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I began this blog to chronicle my beekeeping experiences. I have read lots of beekeeping books, but nothing takes the place of either hands-on experience with an experienced beekeeper or good pictures of the process. I want people to have a clearer picture of what to expect in their beekeeping so I post pictures and write about my beekeeping saga here. Along the way, I've passed a number of certification levels and am now a!
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Monday, June 02, 2008

What a Swarm is Supposed to Do When it is Hived

You'll remember that I put the swarm that I collected on Friday into a cobbled together hive situation. The outside three shallow frames are over completely empty space - no bottom. I had to go get equipment - new frames - and had to paint the hive box, build and paint the screened bottom board and telescoping cover.

The picture below shows my preparation for the transfer to the new box with a decent bottom board. The telescoping cover and inner cover are lying to one side so that I can lift the bottom hive box over and set it on the inner cover. That way if the queen, for example, falls off of the frame she is on, at least she will fall on the inner cover and be returned to the hive.


I pulled the frames out of the medium 8 frame box exactly as they were in the original box and put them into the new box just in that way.

I didn't have time or the right sunlight (it was 7:30 AM before I left for work) to see if the queen were laying in the drawn shallow frames but the bees were all over the three shallow frames, so I left them in the new box for now. I left them on the outside 1,2 and 3 positions in hopes that eventually I'll exchange them for medium frames.

When a hive sends out a primary swarm, the old queen goes and the bees who go with her are primed to start up a hive. They are all filled with honey and the younger bees are ready to build wax. this hive has only been in this box since Friday morning and on Monday morning they have drawn some wax in every one of the five starter strip medium frames I gave them.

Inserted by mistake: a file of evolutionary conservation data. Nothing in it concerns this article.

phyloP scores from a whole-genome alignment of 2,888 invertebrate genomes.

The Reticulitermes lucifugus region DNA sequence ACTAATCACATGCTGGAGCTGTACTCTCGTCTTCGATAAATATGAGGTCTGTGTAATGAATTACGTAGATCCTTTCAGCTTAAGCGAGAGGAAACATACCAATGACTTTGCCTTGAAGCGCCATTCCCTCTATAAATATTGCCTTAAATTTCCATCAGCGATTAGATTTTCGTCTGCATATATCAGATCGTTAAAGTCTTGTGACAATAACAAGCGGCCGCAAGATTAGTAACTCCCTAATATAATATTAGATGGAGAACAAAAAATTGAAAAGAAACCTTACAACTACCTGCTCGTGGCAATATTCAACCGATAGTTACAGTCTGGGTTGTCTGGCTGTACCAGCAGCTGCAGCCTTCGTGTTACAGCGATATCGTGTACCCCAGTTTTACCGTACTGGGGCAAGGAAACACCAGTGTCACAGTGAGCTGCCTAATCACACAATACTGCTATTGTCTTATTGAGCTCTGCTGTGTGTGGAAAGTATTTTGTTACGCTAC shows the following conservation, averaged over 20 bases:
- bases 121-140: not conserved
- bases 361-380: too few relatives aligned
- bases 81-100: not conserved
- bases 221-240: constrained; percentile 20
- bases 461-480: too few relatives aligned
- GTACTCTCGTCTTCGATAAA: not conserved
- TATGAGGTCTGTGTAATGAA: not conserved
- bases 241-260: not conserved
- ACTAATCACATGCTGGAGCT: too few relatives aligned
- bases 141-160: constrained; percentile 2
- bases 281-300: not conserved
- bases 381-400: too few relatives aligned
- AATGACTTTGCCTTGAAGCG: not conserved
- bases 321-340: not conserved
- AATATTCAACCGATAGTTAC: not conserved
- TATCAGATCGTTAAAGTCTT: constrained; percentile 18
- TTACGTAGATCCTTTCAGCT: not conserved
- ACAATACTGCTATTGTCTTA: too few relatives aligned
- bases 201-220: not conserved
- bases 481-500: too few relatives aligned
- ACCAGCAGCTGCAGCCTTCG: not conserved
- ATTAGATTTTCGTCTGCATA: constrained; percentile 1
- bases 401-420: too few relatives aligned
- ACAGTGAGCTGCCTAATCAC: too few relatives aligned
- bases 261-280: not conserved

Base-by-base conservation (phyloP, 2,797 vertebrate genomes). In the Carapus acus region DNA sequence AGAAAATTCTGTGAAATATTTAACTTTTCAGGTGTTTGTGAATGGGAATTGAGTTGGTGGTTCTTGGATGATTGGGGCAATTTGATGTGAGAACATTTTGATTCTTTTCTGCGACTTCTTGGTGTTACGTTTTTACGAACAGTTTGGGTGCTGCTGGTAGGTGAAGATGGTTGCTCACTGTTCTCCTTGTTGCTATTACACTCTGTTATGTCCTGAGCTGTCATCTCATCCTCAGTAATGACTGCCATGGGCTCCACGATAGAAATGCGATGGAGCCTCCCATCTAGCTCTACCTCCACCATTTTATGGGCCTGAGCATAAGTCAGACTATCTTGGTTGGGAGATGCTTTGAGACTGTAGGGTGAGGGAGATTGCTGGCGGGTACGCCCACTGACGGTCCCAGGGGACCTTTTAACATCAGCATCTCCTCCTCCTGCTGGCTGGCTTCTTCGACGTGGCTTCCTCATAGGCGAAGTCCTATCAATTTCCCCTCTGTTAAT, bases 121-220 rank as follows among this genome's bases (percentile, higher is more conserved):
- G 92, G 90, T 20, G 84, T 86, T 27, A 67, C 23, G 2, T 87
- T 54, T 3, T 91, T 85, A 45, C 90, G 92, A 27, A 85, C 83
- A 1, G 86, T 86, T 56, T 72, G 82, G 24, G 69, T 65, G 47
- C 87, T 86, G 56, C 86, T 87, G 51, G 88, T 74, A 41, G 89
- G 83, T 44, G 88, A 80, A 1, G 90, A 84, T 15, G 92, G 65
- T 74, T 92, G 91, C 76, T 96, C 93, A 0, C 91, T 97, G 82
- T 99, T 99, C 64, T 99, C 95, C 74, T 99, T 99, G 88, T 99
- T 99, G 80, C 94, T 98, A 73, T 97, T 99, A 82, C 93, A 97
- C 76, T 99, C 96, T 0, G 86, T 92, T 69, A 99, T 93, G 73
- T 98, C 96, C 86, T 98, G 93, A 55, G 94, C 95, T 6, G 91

The confusion for these bees came in their working on entering the new hive. Where there had been a bottom entrance with no bottom board, now there is a screened bottom board. Confused bees headed for what they had been using as a rear bottom entrance to find it unavailable. The screen would allow them to smell the queen pheromone, but not allow them entry.



I put a branch in front of the entrance so that the bees inside would re-orient to the new hive box. I do hope the confused ones in the back figure out that now they have to come in the front door. Maybe when I get home from work, I'll prop the back of the top cover to allow them a rear entry, just not at the bottom.
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2 comments:

  1. Jane In Chapel Hill11:13 AM

    Linda --

    Just curious -- do you think the swarm in the neighbor's yard came from your hives or somewhere else? How would you know? Where might 'from somewhere else' be?

    -- Jane in Chapel Hill

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  2. Hi Jane,
    The swarm could have come from one of my hives, but none of them look at all diminished. There are about four beekeepers that I know of (might also be others) who live within a 2 mile radius of my house - could easily have been from one of their hives. I have woods behind my house - could have been a hive from a tree.

    Linda T

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